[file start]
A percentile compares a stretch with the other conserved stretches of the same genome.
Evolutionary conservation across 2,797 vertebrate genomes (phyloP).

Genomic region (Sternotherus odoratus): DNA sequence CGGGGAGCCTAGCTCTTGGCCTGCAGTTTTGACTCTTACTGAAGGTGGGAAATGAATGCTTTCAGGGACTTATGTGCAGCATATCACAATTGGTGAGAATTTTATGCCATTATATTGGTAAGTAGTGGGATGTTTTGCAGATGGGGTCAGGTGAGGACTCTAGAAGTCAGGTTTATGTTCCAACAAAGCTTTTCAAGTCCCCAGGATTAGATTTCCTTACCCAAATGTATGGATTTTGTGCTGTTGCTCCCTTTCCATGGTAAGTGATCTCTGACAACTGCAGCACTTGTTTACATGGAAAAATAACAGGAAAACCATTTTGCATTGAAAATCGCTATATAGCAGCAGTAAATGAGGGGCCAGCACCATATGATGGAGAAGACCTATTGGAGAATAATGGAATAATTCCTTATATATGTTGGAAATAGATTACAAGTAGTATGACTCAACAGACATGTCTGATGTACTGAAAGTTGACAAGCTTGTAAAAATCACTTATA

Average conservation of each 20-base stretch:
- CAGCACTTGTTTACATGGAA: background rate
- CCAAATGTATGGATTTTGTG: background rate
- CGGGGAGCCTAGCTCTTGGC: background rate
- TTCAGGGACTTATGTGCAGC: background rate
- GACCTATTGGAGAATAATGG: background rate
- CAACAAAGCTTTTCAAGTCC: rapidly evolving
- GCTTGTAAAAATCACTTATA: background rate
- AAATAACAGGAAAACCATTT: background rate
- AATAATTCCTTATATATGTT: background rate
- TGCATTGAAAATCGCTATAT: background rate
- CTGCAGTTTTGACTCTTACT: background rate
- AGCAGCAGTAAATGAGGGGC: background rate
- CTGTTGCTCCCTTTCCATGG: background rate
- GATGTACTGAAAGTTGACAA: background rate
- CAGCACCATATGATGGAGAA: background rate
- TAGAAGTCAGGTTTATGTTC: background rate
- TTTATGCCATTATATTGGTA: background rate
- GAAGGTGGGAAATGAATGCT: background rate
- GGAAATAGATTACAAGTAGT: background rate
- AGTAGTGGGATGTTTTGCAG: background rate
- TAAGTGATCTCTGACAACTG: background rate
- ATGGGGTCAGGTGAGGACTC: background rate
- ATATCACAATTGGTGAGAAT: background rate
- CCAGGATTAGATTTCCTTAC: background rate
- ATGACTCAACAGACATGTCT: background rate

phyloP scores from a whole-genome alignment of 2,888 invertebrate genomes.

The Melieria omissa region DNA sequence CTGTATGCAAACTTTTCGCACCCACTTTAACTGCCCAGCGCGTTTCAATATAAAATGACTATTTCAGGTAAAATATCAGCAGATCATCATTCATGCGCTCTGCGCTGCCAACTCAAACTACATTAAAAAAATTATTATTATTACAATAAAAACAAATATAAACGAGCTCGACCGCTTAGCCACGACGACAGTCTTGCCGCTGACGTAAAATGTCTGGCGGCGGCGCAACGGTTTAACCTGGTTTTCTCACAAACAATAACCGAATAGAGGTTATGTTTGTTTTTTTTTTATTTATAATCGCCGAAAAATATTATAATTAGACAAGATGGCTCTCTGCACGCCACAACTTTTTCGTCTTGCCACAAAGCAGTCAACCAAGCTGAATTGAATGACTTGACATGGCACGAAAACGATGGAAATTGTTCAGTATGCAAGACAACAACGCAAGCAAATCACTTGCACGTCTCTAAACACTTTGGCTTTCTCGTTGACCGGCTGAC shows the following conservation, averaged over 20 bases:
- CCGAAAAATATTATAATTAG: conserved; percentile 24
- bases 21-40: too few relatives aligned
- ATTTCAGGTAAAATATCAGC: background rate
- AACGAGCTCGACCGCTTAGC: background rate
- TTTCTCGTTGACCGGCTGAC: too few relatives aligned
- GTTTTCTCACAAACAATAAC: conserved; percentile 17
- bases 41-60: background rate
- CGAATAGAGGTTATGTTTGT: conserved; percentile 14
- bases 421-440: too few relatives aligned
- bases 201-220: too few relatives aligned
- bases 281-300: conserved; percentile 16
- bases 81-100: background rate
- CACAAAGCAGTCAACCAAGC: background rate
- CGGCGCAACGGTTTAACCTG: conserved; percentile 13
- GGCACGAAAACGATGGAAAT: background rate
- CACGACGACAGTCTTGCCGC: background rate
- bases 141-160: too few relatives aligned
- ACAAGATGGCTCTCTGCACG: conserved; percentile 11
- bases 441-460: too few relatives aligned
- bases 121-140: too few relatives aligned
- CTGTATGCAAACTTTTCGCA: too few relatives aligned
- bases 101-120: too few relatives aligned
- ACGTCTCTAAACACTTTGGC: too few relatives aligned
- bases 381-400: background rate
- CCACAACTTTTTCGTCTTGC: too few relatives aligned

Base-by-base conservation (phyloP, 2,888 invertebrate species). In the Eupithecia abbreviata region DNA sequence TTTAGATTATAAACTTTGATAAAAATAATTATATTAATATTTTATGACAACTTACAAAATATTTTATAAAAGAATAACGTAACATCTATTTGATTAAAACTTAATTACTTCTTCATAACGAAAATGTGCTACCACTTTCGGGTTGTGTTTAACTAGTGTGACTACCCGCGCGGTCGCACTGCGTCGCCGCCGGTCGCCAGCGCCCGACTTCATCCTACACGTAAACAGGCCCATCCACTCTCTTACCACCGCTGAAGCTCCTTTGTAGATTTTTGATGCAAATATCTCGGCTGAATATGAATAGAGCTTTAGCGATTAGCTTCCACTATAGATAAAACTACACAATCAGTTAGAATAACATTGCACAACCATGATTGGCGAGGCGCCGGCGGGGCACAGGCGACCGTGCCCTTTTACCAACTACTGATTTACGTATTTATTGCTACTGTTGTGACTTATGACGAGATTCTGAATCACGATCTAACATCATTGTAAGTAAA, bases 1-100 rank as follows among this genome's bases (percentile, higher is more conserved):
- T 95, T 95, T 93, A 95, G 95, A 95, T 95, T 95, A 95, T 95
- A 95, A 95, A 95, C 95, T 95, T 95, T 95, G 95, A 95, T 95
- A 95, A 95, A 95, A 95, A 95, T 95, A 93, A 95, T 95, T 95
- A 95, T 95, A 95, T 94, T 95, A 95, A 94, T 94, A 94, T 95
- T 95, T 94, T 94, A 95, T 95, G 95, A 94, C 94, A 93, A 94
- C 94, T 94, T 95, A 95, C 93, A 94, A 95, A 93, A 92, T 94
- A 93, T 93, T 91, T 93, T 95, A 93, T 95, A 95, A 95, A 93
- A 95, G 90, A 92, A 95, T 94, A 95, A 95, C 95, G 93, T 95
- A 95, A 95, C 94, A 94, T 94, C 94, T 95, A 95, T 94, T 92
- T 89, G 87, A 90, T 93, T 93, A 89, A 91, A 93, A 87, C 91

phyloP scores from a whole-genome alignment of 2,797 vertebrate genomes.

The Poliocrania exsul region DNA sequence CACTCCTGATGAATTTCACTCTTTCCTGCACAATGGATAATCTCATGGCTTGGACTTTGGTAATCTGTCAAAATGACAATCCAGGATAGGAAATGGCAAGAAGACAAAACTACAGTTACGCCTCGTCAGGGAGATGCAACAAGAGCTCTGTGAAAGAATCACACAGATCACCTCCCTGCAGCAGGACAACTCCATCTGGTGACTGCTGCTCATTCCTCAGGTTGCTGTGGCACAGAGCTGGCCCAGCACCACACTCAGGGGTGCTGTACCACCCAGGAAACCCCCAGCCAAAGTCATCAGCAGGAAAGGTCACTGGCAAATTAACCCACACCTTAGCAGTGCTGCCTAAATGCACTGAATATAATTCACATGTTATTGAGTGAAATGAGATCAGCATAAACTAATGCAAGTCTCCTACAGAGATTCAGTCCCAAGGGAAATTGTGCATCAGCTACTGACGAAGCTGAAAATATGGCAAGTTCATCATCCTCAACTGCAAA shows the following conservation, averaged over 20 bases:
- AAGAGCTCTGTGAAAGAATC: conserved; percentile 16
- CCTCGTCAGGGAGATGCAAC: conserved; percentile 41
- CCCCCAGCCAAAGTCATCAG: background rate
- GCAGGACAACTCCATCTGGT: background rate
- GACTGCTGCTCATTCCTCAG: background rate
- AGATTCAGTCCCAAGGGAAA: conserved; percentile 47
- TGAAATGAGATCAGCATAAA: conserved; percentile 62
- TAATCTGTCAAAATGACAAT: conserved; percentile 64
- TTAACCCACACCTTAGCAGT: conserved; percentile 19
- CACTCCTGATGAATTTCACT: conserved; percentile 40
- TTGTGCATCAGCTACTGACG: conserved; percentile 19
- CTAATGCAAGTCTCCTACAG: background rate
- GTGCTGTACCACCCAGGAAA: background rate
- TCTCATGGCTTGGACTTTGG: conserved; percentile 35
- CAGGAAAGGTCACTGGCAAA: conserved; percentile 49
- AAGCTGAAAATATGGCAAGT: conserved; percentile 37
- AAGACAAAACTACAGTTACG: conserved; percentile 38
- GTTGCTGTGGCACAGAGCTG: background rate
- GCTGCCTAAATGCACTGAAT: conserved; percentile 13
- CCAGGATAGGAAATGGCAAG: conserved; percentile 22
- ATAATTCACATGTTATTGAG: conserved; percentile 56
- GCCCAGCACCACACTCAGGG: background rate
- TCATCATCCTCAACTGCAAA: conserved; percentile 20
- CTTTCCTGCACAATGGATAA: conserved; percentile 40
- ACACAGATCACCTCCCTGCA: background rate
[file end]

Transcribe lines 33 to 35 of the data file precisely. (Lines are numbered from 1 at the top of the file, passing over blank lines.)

- bases 21-40: too few relatives aligned
- ATTTCAGGTAAAATATCAGC: background rate
- AACGAGCTCGACCGCTTAGC: background rate